Do the Masters Differ in Their Teachings?


Yogananda said that the path adopted to reach God must be scientific and must elevate human consciousness. But Ramakrishna said that there are infinite paths to reach God. How can paths be infinite if they must be scientific, because science is limited?

—Sam, India


Dear Sam,

The quotes you have offered give us an excellent example of how differences can appear to arise between gurus or between different scriptural authorities. Any time we utter a sentence, a noun, verb, and object is required! This, by definition, is expressed in the innate dualism of this world. The great masters like Ramakrishna and Yogananda drink from the perennial spring of cosmic consciousness and then speak from that as they are prompted. Yogananda and Ramakrishna are considered by many to each be an avatar; yet each great teacher has their own role to play and message to bring. They are not at odds with each other.

Yogananda came as a wayshower for the new age (Dwapara) into which humanity has entered. Science is the “religion” of this age. Science here includes reason, proof and evidence, and actual experience. The prior age was characterized by belief, dogma and ritual as well as hierarchy, caste, and royalty. Yogananda’s lineage sent him to bring the practice of kriya yoga: a scientific means by which God can be known. Yogananda is a world teacher for our times and for the centuries to come. Though Yogananda was in himself more of a bhakta, his guru, Swami Sri Yukteswar, prepared him for his mission to the West with a grounding in the science of yoga-meditation. This mixture of reason and feeling can be experienced in Yogananda’s poetry and in his writings.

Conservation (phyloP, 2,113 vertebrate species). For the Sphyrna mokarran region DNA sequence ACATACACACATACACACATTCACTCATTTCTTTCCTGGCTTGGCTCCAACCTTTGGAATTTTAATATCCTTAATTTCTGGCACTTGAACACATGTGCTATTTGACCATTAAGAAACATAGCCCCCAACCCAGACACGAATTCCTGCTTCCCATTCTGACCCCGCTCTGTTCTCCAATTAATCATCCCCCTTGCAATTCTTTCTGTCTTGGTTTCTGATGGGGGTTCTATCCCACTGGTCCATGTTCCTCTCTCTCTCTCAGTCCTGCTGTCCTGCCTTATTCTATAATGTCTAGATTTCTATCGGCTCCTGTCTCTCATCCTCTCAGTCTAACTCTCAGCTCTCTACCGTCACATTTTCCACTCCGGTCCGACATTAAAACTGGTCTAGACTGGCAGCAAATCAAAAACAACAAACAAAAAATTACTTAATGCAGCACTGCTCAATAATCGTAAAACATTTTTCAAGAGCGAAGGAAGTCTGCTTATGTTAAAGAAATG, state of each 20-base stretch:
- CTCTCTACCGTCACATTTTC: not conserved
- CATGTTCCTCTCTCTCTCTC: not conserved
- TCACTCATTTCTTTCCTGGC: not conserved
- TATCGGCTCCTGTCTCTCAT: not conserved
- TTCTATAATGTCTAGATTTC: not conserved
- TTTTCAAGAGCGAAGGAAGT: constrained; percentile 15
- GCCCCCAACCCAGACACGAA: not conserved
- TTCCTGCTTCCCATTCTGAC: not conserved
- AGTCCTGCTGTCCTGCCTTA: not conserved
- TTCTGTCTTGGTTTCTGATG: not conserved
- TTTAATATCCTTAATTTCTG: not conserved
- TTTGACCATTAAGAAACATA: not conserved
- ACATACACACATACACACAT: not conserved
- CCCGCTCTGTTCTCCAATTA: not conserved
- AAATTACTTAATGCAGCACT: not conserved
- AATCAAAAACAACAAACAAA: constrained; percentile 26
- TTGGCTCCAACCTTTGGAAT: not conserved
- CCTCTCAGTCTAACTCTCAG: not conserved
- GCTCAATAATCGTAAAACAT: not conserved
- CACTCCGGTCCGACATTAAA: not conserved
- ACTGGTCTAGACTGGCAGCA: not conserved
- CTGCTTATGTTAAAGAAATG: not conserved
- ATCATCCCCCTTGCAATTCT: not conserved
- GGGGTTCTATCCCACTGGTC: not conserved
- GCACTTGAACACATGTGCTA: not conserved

Such was not the mission of Ramakrishna. Ramakrishna demonstrated by his actual experience that God-contact could be made in all true faiths and spiritual paths. In this way, he too is wayshower for Dwapara, affirming respect and love for all faiths. Though he did not teach yoga or meditation techniques. He was a bhakta and not concerned with the “science” of God-realization. His most famous disciple, Swami Vivekananda, had for his life’s work the combination of teaching the essence of Vedanta truths and emphasizing (especially in India) the necessity of seva (service). When one says the path to God is infinite, that is like one of those expressions Christians use who say “Jesus died for our sins.” The expression is more poetical and sentimental. Certainly there are as many “paths” to God as there are souls, given that each soul is unique. And there’s no harm in saying, by extension, that there are an infinite number of such paths. Such a statement doesn’t preclude the value and even necessity (broadly understood) of yoga-meditation techniques.

Thank you for your inquiry and many blessings upon your path to soul-freedom!

Nayaswami Hriman